In lieu of an abstract, here is a brief excerpt of the content:

  • Contributors

john connell is professor of human geography in the School of Geosciences, University of Sydney. His research interests cover migration and development in the Pacific Islands region. He has written more than three hundred articles and over twenty books; the latter include Migration from Rural Areas: The Evidence from Village Studies (with M Lipton, R Laishley, and B Dasgupta); The Last Colonies (with R Aldrich); Urbanisation in the Island Pacific: Towards Sustainable Development (with J Lea); Sound Tracks: Popular Music, Identity and Place (with C Gibson); The Global Health Care Chain: From the Pacific to the World; Medical Tourism; and Islands at Risk.

lorenz gonschor was born in Germany, where he studied anthropology, political science, and history. He obtained a master’s degree in Pacific Islands studies in 2008 from the University of Hawai‘i–Mānoa with a thesis comparing the institutional history of and future political prospects for Hawai‘i, French Polynesia, and Rapa Nui; he is currently a PhD candidate (abd) in political science at the same institution. His research interests include historical and contemporary governance and politics of Oceania, with a particular focus on Hawai‘i and French Polynesia.

galumalemana a hunkin is a retired Samoan academic with strengths in the Samoan language that include cultural and societal studies; corpus studies and research on word frequency, preservation, and maintenance; social and cultural implications of language loss; and reconstruction and recasting of traditional cultural concepts and mythological narratives in a more “modern” Samoan epistemological framework. He is also an author and has won numerous public awards in New Zealand for his work with and among Pacific and Samoan communities.

tarcisius kabutaulaka is from Tasimauri, Guadalcanal, in Solomon Islands. He is an associate professor at the University of Hawai‘i–Mānoa’s Center for Pacific Islands Studies and editor of the center’s Pacific Islands Monograph Series. His research focuses on governance, development, natural resources development, conflicts, post-conflict development, international intervention, Australian foreign policies, and political developments in Oceania, especially Solomon Islands. He has written and published on these issues and worked as a consultant for governments and international and regional organizations. [End Page 319]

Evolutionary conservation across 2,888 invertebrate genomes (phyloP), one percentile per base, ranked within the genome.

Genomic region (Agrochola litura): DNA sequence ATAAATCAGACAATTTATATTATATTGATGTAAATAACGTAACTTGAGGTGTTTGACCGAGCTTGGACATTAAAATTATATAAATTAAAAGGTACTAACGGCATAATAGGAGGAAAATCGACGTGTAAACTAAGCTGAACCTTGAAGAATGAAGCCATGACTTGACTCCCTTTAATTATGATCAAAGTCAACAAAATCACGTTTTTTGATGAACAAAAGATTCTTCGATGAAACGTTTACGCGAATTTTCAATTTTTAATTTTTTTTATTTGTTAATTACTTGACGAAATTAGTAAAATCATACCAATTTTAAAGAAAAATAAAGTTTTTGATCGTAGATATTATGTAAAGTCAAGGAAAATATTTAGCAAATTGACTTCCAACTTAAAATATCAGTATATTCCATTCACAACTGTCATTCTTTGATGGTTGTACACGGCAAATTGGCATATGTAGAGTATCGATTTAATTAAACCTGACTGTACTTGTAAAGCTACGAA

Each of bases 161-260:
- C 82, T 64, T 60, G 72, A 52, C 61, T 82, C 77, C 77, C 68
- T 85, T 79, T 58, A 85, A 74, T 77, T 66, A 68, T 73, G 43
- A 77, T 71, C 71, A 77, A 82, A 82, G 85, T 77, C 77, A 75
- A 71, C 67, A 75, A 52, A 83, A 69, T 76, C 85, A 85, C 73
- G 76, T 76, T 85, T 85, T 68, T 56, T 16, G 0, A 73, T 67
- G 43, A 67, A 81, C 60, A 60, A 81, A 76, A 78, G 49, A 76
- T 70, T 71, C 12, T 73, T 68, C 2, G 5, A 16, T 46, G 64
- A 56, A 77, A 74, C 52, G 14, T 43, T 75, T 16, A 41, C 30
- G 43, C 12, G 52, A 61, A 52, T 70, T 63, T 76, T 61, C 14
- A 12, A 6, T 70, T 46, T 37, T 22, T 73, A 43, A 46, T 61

taberannang korauaba is the publisher and editor of the Kiribati Independent, a weekly newspaper, published in Tarawa. In addition, he worked as a senior journalist and editor for the Broadcasting Publications Authority in Tarawa. He is currently pursuing his PhD in communication studies at the Pacific Media Centre at the Auckland University of Technology, studying the ways in which the media report on climate change and its effects in greater Micronesia.

kelly g marsh holds a doctorate in cultural heritage studies from Charles Sturt University, Australia, building on her BA in history and anthropology and an MA in Micronesian studies from the University of Guam. Marsh was the former vice chair for the Guam Historic Preservation Review Board. She is active in local cultural and historical efforts such as serving as the chair for the History Subcommittee of the 12th Festival of Pacific Arts, which Guam will host in 2016; teaching History of Guam courses at the University of Guam; and conducting applied research within the Mariana Islands.

fepuleai lasei john mayer is an associate professor of Samoan and chair of the Department of Indo-Pacific Languages and Literatures at the University of Hawai‘i–Mānoa. Following six years with the US Peace Corps in Sāmoa, he established the Samoan Language and Literature Program at the University of Hawai‘i in 1976. His current research interests include language change in Samoan-heritage language communities, code switching, and second-language teaching.

clement yow mulalap, a native of the island of Yap in the Federated States of Micronesia, is the legal adviser for the FSM Permanent Mission to the United Nations, where he primarily reviews international conventions, tracks international organizations, covers UN meetings, and negotiates UN resolutions on behalf of the FSM. He holds a BA in economics (with minors in political science and English) from the University of Hawai‘i–Mānoa, a JD (with a certificate in Asia-Pacific law) from the William S Richardson School of Law, and an LLM in international legal studies from New York...